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Electricity Could Ease Some Brain Disorders



From VOA Learning English, this is the Health Report.

Modern medicine mainly uses drugs to cure disease. But what if drugs were replaced with electricity? Pacemakers, small machines that doctors place in the body, already use electric signals to help weak hearts beat regularly. And now, scientists are using electricity on the brain to ease the effects of Parkinson's disease. The disease causes uncontrollable shaking.

David Dewsnap has Parkinson's. Medicine did not help him. So, doctors operated on his brain. Inside, they placed a medical device called a Deep Brain Stimulation System. The system is made of thin wires that doctors place in an area of the brain that controls movement. The wires are also connected to a battery pack. It produces electric signals. Mr. Dewsnap could not even take a short walk before doctors wired his brain. Now he can. Mr. Dewsnap says the treatment has given him his life back.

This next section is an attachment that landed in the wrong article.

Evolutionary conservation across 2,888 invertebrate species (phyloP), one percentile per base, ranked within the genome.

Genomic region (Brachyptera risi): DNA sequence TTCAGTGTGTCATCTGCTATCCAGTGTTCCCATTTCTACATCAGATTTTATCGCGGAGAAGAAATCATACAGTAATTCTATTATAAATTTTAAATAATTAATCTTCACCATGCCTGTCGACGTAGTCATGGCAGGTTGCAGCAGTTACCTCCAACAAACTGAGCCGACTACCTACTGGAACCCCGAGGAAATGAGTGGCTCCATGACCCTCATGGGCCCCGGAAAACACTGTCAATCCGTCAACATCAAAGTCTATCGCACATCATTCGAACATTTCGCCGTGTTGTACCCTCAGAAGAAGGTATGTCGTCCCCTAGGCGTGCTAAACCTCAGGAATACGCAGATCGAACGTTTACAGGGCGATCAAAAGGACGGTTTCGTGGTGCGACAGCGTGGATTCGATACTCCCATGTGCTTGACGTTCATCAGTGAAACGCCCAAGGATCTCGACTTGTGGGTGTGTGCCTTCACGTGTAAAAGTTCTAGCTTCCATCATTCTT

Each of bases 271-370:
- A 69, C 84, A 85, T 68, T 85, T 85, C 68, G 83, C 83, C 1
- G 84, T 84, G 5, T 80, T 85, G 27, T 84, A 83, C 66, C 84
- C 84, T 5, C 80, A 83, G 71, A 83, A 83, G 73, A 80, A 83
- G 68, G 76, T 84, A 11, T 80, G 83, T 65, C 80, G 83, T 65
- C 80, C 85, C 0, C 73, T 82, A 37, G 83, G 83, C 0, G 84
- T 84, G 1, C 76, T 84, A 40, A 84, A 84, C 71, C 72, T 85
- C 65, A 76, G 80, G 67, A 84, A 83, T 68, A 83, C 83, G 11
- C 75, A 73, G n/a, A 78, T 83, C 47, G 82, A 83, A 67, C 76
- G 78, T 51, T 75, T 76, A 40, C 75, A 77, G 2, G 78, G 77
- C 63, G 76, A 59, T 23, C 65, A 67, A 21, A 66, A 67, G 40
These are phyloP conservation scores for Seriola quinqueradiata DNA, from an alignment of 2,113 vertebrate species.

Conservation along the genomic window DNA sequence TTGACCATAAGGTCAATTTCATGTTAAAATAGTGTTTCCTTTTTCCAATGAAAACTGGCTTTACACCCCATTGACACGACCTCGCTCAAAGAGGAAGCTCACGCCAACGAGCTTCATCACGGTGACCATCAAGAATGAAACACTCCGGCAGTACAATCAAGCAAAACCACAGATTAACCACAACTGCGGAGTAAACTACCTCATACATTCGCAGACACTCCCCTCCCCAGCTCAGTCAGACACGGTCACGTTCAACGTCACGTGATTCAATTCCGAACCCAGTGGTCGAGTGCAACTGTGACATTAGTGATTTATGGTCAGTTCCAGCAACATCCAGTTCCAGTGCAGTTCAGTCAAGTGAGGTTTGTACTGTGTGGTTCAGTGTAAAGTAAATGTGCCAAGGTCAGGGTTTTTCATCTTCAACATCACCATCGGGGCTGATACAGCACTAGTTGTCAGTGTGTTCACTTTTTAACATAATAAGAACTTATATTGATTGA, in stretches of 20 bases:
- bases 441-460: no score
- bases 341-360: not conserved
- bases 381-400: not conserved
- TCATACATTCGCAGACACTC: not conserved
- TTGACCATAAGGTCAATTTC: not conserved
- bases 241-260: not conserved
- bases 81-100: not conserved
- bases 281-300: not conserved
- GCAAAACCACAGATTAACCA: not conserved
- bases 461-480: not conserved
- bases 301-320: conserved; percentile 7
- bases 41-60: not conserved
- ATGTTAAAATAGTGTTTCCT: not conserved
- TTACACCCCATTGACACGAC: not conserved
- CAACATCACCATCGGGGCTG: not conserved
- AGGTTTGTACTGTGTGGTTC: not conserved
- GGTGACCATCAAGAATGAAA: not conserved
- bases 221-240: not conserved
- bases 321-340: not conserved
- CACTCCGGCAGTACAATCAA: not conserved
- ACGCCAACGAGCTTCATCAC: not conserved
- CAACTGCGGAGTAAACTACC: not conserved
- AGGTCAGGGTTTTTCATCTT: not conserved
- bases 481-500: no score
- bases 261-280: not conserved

Caleb Kemere is an electrical engineer and brain scientist at Rice University. He has been using brain stimulation in his experiments on rats. He says he knows the treatment works. But he does not know how. Mr. Kemere says the small electric shocks may trick the brain. The shocks copy the work of a brain chemical called dopamine. Dopamine helps control movement -- or motor activity. Mr. Kemere wants to develop a brain stimulation system to treat other disorders. The National Science Foundation has given him money for such research. Mr. Kemere believes there could be experimental devices to help people suffering from other brain disorders within five years.

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